• Arthur E. Johnson '68 serves on the board of consulting powerhouse Booz Allen Hamilton. He is also the senior vice president for corporate strategic development at Lockheed Martin. In addition, he has served as president and CEO of IBM Federal Systems and was named one of the "50 Most Important African-Americans in Technology" by Blackmoney.com and S. Black Engineer & Information Technology Magazine. He has also served on the Presidential Advisory Council on Historically Black Colleges and Universities.
  • Jay L. Johnson '98 is a board member of Newell Brands, a conglomerate that manages more than 100 brands including Sharpie, Coleman, Crockpot, Oster, Sunbeam, and Rubbermaid. Johnson also serves as the executive vice president, chief financial officer, and treasurer of Lamar Advertising. He studied economics at Morehouse.
  • The Honorable Jeh Johnson '79 serves on the boards of the Lockheed Martin aerospace company and United States Steel Corporation. He is the former U.S. Secretary of Homeland Security, the third-largest federal government department. He is now a partner with the international law firm Paul, Weiss. He also served as general counsel of the Department of Defense.
  • Archie L. Jones '93 sits on the board of directors for FLEETCOR Technologies, a company that develops payment systems. He is also managing partner of Six Pillars Partners, a private equity firm investing in high-growth companies, and an entrepreneurial management and finance professor at Harvard Business School.
  • Dale E. Jones '82 is a board director for the Northwestern Mutual financial services company. He is president and CEO of Diversified Search, the ninth-largest search firm in the U.S. He also serves on the Morehouse Board of Trustees and is a trustee of Princeton Theological Seminary.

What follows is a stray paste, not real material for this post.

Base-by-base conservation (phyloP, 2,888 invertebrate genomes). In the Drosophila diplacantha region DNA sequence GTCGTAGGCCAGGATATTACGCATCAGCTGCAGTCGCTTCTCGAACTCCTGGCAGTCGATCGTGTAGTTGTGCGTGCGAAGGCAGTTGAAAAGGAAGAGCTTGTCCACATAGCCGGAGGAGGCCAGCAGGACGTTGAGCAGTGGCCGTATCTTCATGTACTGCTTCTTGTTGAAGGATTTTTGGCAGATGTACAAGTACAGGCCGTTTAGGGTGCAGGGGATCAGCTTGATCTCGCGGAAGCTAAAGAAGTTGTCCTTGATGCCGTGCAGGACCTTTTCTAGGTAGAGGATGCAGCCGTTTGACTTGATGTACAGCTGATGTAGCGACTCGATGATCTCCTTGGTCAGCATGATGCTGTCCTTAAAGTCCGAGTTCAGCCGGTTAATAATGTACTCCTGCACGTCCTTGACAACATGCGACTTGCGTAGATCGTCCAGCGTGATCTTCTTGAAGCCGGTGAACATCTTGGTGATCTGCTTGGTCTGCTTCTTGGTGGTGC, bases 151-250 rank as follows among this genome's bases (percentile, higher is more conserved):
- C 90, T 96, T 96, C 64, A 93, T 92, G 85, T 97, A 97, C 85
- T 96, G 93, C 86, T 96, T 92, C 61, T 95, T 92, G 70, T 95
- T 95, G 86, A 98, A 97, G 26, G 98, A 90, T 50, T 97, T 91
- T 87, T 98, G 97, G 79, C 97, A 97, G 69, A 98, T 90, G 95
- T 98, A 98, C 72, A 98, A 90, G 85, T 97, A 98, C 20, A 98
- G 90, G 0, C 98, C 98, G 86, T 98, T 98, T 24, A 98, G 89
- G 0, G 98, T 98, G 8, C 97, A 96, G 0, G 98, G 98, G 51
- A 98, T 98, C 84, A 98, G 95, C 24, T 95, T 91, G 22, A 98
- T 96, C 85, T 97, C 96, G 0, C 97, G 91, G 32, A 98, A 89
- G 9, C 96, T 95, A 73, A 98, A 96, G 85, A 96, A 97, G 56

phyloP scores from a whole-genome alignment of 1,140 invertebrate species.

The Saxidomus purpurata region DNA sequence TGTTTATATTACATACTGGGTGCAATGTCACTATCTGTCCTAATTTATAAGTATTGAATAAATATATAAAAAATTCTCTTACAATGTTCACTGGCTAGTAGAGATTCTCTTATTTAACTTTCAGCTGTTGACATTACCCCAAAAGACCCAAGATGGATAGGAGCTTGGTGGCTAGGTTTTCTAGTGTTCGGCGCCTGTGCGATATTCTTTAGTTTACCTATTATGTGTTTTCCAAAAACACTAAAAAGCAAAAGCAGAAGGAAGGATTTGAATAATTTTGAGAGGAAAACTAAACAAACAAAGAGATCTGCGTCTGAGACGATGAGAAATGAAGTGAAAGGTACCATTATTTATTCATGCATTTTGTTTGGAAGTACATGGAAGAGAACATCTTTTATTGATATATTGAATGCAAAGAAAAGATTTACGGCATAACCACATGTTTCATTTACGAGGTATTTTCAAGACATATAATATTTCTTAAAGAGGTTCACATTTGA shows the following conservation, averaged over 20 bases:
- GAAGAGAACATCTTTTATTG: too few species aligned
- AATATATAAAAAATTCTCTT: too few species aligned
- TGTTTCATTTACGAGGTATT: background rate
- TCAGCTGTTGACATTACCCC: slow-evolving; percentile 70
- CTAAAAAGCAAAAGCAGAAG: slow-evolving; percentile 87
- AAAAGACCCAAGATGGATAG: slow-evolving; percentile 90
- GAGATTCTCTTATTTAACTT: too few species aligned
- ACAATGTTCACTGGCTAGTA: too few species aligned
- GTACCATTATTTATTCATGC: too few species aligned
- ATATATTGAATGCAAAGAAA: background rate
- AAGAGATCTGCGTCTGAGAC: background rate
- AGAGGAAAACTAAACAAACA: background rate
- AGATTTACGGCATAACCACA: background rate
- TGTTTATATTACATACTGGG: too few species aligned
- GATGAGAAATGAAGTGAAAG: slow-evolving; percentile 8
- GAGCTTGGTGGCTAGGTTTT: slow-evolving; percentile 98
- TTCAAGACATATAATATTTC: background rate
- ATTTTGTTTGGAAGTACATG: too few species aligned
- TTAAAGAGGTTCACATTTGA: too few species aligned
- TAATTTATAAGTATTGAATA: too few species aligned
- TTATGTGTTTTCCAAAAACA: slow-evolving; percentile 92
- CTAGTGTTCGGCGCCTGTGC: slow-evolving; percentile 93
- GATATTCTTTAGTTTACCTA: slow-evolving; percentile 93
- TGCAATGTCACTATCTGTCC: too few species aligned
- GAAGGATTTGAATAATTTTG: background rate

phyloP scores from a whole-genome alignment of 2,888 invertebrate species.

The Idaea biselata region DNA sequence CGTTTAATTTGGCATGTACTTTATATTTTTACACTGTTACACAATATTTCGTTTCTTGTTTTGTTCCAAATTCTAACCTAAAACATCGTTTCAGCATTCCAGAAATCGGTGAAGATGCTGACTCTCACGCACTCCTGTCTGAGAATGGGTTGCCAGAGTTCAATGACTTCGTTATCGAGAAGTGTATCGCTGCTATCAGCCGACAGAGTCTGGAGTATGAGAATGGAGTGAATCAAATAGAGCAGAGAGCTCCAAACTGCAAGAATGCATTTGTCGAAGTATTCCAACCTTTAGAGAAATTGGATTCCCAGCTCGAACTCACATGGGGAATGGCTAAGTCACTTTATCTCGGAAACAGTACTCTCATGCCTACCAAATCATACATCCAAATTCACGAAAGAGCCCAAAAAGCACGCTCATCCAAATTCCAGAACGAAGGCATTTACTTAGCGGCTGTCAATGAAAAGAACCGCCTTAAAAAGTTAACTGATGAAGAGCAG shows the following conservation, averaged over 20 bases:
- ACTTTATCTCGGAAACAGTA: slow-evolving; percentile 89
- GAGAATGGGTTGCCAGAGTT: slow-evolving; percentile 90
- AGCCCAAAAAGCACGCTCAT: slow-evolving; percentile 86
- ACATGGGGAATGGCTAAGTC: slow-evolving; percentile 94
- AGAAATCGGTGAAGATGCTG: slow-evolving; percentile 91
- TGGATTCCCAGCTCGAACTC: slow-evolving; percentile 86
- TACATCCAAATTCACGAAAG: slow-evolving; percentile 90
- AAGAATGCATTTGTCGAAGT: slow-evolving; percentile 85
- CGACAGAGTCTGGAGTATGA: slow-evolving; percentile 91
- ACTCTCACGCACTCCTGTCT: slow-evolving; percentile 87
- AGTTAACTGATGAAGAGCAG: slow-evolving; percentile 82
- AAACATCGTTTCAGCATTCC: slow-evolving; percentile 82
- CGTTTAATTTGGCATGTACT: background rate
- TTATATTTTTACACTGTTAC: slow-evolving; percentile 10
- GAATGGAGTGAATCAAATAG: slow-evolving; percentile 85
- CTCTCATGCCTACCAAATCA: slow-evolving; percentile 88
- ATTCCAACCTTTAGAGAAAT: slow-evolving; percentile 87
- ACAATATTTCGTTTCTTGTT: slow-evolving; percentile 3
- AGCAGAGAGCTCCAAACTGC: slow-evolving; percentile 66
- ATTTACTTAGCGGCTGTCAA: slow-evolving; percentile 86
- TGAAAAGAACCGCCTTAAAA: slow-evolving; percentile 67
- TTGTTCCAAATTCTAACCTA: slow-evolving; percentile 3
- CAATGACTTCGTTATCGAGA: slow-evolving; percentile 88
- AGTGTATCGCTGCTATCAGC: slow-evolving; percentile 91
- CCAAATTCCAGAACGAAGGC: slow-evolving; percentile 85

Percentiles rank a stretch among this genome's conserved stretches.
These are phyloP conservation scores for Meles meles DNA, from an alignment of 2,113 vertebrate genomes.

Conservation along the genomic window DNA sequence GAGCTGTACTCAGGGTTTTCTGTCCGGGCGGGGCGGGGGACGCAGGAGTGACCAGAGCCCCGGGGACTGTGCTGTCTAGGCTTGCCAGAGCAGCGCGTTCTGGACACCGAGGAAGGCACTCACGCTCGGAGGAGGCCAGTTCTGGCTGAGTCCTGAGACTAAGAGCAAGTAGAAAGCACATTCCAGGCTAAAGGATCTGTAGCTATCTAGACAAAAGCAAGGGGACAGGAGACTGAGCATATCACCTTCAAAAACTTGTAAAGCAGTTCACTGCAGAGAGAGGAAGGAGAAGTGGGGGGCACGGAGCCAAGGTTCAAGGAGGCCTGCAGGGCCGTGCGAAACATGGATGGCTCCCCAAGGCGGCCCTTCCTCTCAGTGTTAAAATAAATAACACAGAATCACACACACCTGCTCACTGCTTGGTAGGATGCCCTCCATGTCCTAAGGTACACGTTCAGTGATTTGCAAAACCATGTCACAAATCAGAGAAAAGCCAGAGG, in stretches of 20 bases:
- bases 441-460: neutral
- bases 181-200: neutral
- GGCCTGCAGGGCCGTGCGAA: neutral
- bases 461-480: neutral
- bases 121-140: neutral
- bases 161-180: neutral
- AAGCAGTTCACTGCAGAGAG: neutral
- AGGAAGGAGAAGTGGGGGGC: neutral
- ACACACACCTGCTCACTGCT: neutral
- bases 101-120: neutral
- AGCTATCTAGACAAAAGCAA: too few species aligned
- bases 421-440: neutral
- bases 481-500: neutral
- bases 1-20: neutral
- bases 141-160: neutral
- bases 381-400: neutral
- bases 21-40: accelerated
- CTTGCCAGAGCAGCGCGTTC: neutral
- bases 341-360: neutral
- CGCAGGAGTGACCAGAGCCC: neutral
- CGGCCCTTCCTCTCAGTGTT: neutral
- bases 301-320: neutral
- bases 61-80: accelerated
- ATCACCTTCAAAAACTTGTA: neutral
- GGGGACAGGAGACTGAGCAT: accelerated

• Shaka Rasheed '93 is a member of the board of directors of Colony Capital/DigitalBridge. He serves as managing director and general manager for Capital Markets at Microsoft.
  • The Honorable Louis W. Sullivan '54 is a director on the boards of BioSante Pharmaceuticals, Emergent Biosolutions, Henry Schein, and United Therapeutics. The legendary doctor is the former U.S. Secretary of Health and Human Services and was the founding president and dean of the Morehouse School of Medicine.


As corporate directors, President Thomas and Morehouse alumni have helped steer the global economy through the pandemic. They have also helped their companies become more culturally adaptable and recruit a more diversified workforce— both of which are critical to success in today's marketplace. While having Black directors is simply the right thing to do because they are highly-skilled leaders with diverse perspectives, it also creates a competitive advantage for companies smart enough to leverage their expertise in innovation and reaching disparate societies. It is a sentiment promoted by the board members themselves— 87% of directors said board diversity enhances board performance and 76% said it enhances company performance, according to PwC's 2019 Annual Corporate Directors Survey. However, with almost half of boardrooms devoid of people of color, there is much more work left to do. Black board directors make up just four percent of the nation's 3,000 largest companies.